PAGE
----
Like many writers and journalists now, I feel compelled to write about the Tampax debate. It’s strange to see so much negativity around the now banned advertisement. Looking through the statistics of the 84 complaints – they were mostly women. I wanted to share an extract of a chapter from my memoir (not yet published) on my teenage years I wrote a few years ago. I thought, at the time, maybe I should take it out when editing. I am glad I didn’t as we are starting to become more open about topics like this and why shouldn’t we?
‘Taboo’ subjects like this were always deemed as shameful but Ireland was governed rigidly by the Catholic church when I was growing up and even more so in my mother’s lifetime. Unfortunately, we will always have a minority that will go along with the church’s values and beliefs but the majority are not. Times are a changing. Ireland will eventually step out of the draconian dogmas of our societies; I can see it over the last few years in our referendums.
PS If you cant read stories about women growing up-don’t read on, If your more open minded..Enjoy..
“Reflecting on my childhood, I don’t remember a lot of hugs while I was growing up and into my teenage years. There were no long chats about the birds and the bees. We were given a coming of age book to read and left to figure it out ourselves. I hadn’t a clue. Thank god, I had an older sister who was three years older than me.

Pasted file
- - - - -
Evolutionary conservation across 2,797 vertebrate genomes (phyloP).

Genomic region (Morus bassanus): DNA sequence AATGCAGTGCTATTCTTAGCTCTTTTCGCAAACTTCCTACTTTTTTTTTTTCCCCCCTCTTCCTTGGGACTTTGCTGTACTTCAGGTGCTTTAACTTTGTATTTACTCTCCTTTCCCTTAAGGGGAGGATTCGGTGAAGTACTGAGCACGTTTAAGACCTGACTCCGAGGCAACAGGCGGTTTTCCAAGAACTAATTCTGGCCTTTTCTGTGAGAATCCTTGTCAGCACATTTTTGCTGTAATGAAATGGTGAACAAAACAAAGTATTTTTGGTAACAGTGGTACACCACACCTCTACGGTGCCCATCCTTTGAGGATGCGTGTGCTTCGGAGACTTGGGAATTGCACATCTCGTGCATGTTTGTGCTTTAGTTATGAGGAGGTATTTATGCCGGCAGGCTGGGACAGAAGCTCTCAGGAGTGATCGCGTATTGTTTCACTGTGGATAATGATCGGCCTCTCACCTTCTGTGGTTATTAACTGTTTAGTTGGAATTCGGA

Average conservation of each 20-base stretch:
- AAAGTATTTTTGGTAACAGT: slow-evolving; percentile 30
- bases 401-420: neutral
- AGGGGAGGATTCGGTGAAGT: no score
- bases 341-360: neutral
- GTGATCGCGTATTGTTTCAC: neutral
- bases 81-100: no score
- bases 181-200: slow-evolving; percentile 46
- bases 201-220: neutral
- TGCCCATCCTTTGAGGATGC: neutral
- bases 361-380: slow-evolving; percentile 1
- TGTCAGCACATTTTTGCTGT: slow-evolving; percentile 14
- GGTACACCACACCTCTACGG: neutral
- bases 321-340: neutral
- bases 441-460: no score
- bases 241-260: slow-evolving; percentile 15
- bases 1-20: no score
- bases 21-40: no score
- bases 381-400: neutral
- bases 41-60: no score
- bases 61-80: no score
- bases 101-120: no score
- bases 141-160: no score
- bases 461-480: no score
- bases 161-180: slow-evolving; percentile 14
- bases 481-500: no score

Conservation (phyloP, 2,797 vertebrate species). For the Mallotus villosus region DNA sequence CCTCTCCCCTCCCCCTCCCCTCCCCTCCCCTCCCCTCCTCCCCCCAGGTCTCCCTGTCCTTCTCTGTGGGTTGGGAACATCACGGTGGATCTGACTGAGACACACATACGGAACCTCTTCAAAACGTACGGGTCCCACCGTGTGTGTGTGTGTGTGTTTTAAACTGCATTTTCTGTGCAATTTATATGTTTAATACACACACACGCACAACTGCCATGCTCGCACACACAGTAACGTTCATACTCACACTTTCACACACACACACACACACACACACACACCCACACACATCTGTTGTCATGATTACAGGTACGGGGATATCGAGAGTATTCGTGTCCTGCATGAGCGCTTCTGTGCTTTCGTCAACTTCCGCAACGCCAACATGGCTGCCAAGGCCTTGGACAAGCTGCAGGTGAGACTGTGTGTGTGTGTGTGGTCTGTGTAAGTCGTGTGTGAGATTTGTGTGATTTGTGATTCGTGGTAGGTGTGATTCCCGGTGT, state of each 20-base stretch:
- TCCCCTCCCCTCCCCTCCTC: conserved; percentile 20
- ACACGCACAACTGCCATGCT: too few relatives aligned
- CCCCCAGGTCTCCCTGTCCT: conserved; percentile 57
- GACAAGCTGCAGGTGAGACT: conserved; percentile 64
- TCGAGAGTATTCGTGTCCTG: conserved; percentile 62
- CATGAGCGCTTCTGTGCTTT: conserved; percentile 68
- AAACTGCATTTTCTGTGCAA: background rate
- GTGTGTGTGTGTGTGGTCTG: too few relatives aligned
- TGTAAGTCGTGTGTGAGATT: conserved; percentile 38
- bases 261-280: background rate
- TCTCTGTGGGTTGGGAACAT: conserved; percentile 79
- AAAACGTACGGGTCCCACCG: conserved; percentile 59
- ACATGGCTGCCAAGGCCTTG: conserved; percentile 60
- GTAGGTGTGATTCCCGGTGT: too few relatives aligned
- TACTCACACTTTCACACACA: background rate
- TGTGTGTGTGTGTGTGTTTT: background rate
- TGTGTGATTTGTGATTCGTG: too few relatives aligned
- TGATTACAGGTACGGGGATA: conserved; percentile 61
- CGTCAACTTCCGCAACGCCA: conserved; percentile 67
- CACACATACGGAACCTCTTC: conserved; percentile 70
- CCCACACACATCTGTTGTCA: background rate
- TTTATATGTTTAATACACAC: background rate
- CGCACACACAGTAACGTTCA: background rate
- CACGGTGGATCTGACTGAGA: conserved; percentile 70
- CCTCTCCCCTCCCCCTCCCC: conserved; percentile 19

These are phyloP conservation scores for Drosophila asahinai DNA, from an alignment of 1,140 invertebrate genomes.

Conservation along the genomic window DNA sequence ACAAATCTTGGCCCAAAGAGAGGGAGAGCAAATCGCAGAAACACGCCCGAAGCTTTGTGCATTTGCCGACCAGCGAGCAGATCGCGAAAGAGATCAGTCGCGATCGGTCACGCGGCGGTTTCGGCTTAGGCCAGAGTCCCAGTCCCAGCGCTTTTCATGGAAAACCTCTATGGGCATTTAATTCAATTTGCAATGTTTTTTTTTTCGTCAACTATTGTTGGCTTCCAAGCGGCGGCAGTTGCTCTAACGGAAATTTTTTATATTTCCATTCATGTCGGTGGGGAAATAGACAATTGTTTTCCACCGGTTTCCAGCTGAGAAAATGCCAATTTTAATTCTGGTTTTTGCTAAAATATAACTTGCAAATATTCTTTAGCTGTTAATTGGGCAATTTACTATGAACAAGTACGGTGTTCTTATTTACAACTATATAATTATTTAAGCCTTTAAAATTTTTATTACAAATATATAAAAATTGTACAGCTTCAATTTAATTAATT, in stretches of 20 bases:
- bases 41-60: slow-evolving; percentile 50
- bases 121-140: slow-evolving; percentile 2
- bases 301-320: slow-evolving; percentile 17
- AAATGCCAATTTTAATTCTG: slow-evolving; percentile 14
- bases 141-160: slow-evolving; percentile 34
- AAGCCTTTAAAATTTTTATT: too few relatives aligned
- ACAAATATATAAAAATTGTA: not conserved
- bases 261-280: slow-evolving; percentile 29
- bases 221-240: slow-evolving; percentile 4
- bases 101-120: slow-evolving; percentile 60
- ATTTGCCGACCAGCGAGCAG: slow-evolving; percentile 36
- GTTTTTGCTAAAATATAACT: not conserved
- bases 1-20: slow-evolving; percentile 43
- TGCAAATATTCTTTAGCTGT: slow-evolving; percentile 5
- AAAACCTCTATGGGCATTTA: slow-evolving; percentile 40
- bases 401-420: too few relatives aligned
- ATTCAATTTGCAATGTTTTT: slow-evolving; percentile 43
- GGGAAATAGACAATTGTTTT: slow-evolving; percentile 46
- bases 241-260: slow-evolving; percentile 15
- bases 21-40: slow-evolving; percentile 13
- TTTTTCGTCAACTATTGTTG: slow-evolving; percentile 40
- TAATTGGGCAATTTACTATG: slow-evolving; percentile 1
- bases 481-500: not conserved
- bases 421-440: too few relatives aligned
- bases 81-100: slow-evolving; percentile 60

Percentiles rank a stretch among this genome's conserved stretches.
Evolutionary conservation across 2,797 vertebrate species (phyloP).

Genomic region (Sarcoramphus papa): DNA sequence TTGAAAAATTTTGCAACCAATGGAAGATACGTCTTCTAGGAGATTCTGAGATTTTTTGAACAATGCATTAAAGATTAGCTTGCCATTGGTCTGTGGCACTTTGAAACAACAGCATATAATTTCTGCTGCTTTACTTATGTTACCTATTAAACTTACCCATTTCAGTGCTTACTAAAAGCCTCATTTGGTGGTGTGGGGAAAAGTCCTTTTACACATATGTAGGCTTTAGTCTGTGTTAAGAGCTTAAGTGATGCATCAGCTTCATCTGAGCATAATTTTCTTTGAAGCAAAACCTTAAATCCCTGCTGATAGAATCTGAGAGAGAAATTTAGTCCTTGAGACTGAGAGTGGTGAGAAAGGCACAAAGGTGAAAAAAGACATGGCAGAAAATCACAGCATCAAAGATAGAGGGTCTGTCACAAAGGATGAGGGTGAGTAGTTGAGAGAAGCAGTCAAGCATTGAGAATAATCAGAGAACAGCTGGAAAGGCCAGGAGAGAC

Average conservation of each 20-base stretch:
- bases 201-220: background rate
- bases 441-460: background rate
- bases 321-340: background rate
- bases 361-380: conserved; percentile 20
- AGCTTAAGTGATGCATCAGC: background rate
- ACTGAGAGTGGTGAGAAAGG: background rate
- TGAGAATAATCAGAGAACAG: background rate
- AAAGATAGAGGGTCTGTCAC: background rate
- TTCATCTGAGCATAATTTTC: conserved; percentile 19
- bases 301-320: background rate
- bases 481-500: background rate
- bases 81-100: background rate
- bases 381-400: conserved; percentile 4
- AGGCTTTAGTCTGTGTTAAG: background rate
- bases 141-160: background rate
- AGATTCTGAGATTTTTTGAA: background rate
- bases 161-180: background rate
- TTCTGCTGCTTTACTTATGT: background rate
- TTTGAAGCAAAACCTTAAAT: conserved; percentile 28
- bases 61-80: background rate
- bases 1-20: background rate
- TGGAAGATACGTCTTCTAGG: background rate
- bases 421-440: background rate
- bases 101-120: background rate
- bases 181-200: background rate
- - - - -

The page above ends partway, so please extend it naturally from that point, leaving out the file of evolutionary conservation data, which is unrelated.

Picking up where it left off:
I remember when I got my first period at 12 years old, I hadn’t a clue what to do or what to use. (There was no such thing as Tampax then) My mother had a hot press upstairs which comprised of a big water tank which had an immersion switch to heat the water. She also kept her bedding and towels nice and warm in there. Tucked in at the side of the water tank were these humongous sanitary towels called “Stay Free”- they were like pampers nappies. Stay Free was not the appropriate name for them; more like Stay Put.
The adhesive on them was like super, super glue. I put one on and will never forget the pain walking around afterwards. My sister informed me later I had it on upside down. When I tried to take it off, the region “down below” didn’t need to be waxed or shaved for quite a while after. I remember hating going to school when I had my period as I looked like John Wayne walking around, it was like I came to school on a horse, not a bike. All I can say now is thank god whoever invented tampons.”
Hopefully, our children will be able to talk openly about their sexuality, periods and whatever else is needed for them to talk about.
Let’s lift these taboo topics in Ireland please -Period.